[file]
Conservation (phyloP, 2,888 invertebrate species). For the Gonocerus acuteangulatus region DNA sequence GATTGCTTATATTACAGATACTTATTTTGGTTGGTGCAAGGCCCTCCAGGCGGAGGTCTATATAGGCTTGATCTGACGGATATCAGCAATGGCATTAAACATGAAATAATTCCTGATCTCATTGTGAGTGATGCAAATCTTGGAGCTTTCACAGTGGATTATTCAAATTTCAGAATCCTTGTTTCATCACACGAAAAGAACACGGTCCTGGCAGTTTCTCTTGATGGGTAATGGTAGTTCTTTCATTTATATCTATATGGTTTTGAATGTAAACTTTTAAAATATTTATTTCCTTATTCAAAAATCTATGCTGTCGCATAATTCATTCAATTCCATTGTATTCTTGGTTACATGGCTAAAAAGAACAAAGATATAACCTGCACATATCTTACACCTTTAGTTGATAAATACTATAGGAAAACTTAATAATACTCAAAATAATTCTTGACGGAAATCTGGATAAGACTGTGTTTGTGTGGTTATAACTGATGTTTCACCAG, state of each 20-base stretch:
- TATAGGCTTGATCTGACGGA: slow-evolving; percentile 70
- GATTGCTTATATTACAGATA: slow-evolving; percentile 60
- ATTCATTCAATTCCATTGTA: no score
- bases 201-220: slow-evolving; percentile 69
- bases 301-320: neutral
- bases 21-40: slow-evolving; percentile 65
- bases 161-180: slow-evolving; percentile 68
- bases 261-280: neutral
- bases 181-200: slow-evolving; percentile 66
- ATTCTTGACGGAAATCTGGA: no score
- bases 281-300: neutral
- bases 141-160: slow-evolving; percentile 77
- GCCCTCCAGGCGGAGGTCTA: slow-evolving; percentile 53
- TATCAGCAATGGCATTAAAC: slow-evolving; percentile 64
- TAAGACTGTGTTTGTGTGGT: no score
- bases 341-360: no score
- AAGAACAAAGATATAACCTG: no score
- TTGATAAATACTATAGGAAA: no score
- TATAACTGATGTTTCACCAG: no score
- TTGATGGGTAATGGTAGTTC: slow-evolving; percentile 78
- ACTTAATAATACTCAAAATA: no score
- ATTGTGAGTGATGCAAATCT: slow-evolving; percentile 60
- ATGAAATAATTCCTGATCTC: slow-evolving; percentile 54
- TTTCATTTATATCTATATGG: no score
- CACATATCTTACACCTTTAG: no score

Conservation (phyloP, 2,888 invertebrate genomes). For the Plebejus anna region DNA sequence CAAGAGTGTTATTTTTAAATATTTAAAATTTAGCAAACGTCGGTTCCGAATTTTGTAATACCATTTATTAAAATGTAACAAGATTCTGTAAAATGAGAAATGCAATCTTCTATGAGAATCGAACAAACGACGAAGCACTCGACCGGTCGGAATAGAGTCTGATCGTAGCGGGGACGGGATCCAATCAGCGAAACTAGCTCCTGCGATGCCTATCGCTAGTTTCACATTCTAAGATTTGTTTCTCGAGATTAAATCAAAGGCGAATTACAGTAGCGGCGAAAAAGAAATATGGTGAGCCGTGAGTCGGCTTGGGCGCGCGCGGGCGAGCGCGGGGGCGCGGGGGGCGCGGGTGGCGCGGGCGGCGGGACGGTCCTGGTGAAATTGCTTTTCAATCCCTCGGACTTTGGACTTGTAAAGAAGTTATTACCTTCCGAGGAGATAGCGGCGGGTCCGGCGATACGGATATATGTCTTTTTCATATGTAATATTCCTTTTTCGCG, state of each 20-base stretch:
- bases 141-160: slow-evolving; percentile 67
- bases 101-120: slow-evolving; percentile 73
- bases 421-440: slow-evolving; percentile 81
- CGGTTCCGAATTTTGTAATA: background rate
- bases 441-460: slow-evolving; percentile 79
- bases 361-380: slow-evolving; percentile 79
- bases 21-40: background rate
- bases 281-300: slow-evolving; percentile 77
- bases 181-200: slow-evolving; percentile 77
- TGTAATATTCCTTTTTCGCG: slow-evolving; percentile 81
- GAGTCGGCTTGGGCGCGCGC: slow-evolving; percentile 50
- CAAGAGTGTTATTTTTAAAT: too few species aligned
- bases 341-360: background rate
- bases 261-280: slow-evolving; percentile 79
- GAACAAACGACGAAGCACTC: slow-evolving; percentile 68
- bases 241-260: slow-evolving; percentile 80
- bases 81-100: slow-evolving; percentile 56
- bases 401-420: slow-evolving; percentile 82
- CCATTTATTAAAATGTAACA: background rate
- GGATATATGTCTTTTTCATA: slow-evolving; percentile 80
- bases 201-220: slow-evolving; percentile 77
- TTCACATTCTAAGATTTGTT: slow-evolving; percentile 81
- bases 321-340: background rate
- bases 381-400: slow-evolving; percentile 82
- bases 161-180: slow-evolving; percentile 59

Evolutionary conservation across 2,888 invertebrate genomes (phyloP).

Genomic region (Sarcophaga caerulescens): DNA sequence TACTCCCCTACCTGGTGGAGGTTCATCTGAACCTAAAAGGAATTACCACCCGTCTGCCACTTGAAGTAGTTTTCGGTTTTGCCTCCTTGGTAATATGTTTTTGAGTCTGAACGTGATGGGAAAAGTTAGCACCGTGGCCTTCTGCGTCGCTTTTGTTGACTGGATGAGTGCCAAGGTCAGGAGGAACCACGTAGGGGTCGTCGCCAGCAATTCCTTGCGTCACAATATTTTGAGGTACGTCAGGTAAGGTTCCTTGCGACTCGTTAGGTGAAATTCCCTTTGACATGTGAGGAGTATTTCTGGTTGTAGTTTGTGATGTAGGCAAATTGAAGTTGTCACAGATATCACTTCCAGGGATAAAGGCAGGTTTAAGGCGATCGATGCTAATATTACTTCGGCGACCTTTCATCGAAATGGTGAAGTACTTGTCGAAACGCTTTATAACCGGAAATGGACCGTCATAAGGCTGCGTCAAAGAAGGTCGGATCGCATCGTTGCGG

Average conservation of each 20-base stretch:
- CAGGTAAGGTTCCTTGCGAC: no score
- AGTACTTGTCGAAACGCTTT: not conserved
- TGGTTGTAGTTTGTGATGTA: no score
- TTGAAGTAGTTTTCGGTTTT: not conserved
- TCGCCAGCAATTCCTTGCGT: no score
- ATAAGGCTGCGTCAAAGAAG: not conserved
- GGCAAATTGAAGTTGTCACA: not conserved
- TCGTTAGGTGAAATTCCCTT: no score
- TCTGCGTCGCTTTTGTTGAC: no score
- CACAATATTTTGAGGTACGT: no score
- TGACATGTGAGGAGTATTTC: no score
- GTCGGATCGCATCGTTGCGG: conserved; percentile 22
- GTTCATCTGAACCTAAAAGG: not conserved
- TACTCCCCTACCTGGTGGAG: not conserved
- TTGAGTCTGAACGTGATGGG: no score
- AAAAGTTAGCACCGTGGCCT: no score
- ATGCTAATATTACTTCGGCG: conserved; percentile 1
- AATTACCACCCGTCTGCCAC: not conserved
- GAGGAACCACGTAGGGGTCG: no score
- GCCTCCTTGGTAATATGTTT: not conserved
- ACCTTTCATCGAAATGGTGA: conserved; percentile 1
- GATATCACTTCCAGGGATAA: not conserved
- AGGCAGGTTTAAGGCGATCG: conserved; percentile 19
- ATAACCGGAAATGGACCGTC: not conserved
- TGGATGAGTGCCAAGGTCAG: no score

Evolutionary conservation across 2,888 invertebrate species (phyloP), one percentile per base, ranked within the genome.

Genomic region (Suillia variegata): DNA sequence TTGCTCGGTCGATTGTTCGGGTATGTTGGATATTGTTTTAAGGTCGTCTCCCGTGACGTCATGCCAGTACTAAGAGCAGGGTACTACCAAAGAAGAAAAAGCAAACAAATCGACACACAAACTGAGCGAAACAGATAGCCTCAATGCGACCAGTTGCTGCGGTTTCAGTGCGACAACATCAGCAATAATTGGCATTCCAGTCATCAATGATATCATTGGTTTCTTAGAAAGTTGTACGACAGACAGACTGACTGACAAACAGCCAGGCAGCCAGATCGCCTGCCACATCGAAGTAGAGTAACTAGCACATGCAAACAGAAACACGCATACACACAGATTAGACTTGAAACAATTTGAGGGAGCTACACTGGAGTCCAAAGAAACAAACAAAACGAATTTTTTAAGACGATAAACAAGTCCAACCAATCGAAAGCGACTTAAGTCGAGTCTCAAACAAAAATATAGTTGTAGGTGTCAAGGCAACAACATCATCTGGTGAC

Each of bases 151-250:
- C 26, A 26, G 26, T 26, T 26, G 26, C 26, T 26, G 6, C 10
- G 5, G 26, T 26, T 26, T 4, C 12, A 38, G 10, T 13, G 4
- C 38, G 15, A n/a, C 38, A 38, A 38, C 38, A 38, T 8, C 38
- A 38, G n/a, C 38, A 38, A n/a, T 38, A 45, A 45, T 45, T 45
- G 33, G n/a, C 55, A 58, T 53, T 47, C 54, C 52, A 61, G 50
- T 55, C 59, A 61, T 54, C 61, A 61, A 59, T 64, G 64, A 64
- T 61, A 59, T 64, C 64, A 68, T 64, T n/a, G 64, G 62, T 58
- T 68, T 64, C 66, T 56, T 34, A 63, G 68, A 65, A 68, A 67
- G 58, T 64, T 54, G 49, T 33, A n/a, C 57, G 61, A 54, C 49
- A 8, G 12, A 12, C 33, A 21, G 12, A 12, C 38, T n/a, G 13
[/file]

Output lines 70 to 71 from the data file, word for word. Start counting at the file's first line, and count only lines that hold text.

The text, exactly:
- TTGAGTCTGAACGTGATGGG: no score
- AAAAGTTAGCACCGTGGCCT: no score